In their paper published in Nature the physicists from the University’s College of Science, working with an international collaborative team at CERN, describe the first precision study of antihydrogen, the antimatter equivalent of hydrogen.

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Fundamental solid state phenomenon unraveled

December 19, 2016

Whether water freezes to ice, iron is demagnetized or a material becomes superconducting – for physicists there is always a phase transition behind it. They endeavour to understand these different phenomena by searching for universal properties. Researchers at Goethe University Frankfurt and Technische Universität Dresden have now made a pioneering discovery during their study of a phase transition from an electrical conductor to an insulator (Mott metal-insulator transition).

According to Sir Nevill Francis Mott’s prediction in 1937, the mutual repulsion of charged electrons, which are responsible for carrying electrical current, can cause a metal-insulator transition. Yet, contrary to common textbook opinion, according to which the phase transition is determined solely by the electrons, it is the interaction of the electrons with the atomic lattice of the solid which is the determinant factor. The researchers have reported this in the latest issue of the Science Advances journal.

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Will Earth still be around 5 billion years from now?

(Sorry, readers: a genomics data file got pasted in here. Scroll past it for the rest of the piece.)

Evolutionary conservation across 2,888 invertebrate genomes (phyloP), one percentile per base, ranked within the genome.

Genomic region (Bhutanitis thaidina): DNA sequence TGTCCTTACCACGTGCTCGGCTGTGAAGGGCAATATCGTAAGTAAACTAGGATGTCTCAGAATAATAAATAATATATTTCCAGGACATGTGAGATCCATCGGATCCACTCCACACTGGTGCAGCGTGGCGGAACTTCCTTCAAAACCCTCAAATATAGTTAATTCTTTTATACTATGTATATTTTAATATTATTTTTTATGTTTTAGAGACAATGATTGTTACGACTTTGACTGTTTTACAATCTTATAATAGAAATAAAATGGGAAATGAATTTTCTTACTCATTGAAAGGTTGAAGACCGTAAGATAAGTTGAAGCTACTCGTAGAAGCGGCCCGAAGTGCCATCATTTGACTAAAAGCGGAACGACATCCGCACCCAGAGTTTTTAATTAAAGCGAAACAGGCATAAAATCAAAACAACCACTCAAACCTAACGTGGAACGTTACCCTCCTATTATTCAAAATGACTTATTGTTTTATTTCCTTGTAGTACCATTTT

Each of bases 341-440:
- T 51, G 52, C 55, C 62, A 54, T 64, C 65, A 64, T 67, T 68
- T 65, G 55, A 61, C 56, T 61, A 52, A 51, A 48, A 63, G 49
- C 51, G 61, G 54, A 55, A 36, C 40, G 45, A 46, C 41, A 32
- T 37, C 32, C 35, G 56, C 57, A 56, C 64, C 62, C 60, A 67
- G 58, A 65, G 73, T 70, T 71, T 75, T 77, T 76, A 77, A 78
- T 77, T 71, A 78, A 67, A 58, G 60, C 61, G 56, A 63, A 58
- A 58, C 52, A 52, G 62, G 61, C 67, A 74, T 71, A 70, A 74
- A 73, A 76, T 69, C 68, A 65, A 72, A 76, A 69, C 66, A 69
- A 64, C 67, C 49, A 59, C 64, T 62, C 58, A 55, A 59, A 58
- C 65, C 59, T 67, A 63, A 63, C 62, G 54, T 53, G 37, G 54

December 9, 2016

What will happen to Earth when, in a few billion years’ time, the Sun is a hundred times bigger than it is today? Using the most powerful radio telescope in the world, an international team of astronomers has set out to look for answers in the star L2 Puppis. Five billion years ago, this star was very similar to the Sun as it is today.

“Five billion years from now, the Sun will have grown into a red giant star, more than a hundred times larger than its current size,” says Professor Leen Decin from the KU Leuven Institute of Astronomy. “It will also experience an intense mass loss through a very strong stellar wind. The end product of its evolution, 7 billion years from now, will be a tiny white dwarf star. This will be about the size of the Earth, but much heavier: one tea spoon of white dwarf material weighs about 5 tons.”